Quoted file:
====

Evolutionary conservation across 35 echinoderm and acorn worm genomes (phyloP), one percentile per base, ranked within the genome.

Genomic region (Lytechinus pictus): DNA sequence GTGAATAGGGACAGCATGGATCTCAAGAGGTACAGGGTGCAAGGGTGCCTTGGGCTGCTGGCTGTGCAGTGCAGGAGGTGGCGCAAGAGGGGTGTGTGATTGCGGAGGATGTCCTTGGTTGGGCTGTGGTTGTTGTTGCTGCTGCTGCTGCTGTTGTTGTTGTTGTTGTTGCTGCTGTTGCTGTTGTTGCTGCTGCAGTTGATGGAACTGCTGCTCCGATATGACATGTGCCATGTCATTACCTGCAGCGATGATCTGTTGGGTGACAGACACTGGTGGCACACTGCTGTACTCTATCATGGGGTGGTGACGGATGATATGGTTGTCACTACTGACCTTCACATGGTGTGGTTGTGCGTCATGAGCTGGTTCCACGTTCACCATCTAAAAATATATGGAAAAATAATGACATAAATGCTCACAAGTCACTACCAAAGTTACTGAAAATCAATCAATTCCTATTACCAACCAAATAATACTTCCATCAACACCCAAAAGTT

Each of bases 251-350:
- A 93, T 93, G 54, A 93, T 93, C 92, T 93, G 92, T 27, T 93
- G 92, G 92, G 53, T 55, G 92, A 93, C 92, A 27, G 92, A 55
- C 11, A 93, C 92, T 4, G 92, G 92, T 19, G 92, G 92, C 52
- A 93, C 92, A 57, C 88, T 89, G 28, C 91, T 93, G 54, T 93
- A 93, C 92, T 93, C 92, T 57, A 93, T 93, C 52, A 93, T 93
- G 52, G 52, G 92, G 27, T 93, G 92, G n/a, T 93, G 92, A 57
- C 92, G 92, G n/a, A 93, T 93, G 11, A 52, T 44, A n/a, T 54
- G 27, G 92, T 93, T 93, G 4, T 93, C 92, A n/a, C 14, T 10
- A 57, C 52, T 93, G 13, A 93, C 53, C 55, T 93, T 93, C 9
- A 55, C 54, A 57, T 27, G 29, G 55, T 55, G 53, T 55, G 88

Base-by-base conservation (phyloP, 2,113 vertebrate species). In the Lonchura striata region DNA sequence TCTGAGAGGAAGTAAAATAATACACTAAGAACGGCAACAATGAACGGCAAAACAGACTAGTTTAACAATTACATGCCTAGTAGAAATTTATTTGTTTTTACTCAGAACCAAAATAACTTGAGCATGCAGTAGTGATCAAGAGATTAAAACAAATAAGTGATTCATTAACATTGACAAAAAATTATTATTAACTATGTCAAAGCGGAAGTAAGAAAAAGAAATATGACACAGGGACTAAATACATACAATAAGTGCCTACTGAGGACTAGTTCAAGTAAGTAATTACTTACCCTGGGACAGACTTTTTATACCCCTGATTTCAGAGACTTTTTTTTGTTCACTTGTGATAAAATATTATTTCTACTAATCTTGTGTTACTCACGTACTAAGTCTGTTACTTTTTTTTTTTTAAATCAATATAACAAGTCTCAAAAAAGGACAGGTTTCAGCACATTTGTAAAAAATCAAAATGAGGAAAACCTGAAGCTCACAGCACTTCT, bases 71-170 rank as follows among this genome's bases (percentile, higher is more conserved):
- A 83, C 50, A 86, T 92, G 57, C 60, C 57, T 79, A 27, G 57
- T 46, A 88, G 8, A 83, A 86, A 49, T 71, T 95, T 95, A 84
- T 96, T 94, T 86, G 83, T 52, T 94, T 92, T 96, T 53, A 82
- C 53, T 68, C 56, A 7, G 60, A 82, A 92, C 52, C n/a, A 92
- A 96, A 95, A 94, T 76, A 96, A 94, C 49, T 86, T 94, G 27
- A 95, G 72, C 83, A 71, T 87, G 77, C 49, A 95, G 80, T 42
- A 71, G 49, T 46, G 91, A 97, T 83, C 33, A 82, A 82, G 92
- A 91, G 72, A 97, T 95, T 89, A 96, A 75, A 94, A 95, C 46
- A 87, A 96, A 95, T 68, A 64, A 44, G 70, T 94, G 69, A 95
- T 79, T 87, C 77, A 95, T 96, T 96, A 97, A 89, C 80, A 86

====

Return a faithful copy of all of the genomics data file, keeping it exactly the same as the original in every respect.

Evolutionary conservation across 35 echinoderm and acorn worm genomes (phyloP), one percentile per base, ranked within the genome.

Genomic region (Lytechinus pictus): DNA sequence GTGAATAGGGACAGCATGGATCTCAAGAGGTACAGGGTGCAAGGGTGCCTTGGGCTGCTGGCTGTGCAGTGCAGGAGGTGGCGCAAGAGGGGTGTGTGATTGCGGAGGATGTCCTTGGTTGGGCTGTGGTTGTTGTTGCTGCTGCTGCTGCTGTTGTTGTTGTTGTTGTTGCTGCTGTTGCTGTTGTTGCTGCTGCAGTTGATGGAACTGCTGCTCCGATATGACATGTGCCATGTCATTACCTGCAGCGATGATCTGTTGGGTGACAGACACTGGTGGCACACTGCTGTACTCTATCATGGGGTGGTGACGGATGATATGGTTGTCACTACTGACCTTCACATGGTGTGGTTGTGCGTCATGAGCTGGTTCCACGTTCACCATCTAAAAATATATGGAAAAATAATGACATAAATGCTCACAAGTCACTACCAAAGTTACTGAAAATCAATCAATTCCTATTACCAACCAAATAATACTTCCATCAACACCCAAAAGTT

Each of bases 251-350:
- A 93, T 93, G 54, A 93, T 93, C 92, T 93, G 92, T 27, T 93
- G 92, G 92, G 53, T 55, G 92, A 93, C 92, A 27, G 92, A 55
- C 11, A 93, C 92, T 4, G 92, G 92, T 19, G 92, G 92, C 52
- A 93, C 92, A 57, C 88, T 89, G 28, C 91, T 93, G 54, T 93
- A 93, C 92, T 93, C 92, T 57, A 93, T 93, C 52, A 93, T 93
- G 52, G 52, G 92, G 27, T 93, G 92, G n/a, T 93, G 92, A 57
- C 92, G 92, G n/a, A 93, T 93, G 11, A 52, T 44, A n/a, T 54
- G 27, G 92, T 93, T 93, G 4, T 93, C 92, A n/a, C 14, T 10
- A 57, C 52, T 93, G 13, A 93, C 53, C 55, T 93, T 93, C 9
- A 55, C 54, A 57, T 27, G 29, G 55, T 55, G 53, T 55, G 88

Base-by-base conservation (phyloP, 2,113 vertebrate species). In the Lonchura striata region DNA sequence TCTGAGAGGAAGTAAAATAATACACTAAGAACGGCAACAATGAACGGCAAAACAGACTAGTTTAACAATTACATGCCTAGTAGAAATTTATTTGTTTTTACTCAGAACCAAAATAACTTGAGCATGCAGTAGTGATCAAGAGATTAAAACAAATAAGTGATTCATTAACATTGACAAAAAATTATTATTAACTATGTCAAAGCGGAAGTAAGAAAAAGAAATATGACACAGGGACTAAATACATACAATAAGTGCCTACTGAGGACTAGTTCAAGTAAGTAATTACTTACCCTGGGACAGACTTTTTATACCCCTGATTTCAGAGACTTTTTTTTGTTCACTTGTGATAAAATATTATTTCTACTAATCTTGTGTTACTCACGTACTAAGTCTGTTACTTTTTTTTTTTTAAATCAATATAACAAGTCTCAAAAAAGGACAGGTTTCAGCACATTTGTAAAAAATCAAAATGAGGAAAACCTGAAGCTCACAGCACTTCT, bases 71-170 rank as follows among this genome's bases (percentile, higher is more conserved):
- A 83, C 50, A 86, T 92, G 57, C 60, C 57, T 79, A 27, G 57
- T 46, A 88, G 8, A 83, A 86, A 49, T 71, T 95, T 95, A 84
- T 96, T 94, T 86, G 83, T 52, T 94, T 92, T 96, T 53, A 82
- C 53, T 68, C 56, A 7, G 60, A 82, A 92, C 52, C n/a, A 92
- A 96, A 95, A 94, T 76, A 96, A 94, C 49, T 86, T 94, G 27
- A 95, G 72, C 83, A 71, T 87, G 77, C 49, A 95, G 80, T 42
- A 71, G 49, T 46, G 91, A 97, T 83, C 33, A 82, A 82, G 92
- A 91, G 72, A 97, T 95, T 89, A 96, A 75, A 94, A 95, C 46
- A 87, A 96, A 95, T 68, A 64, A 44, G 70, T 94, G 69, A 95
- T 79, T 87, C 77, A 95, T 96, T 96, A 97, A 89, C 80, A 86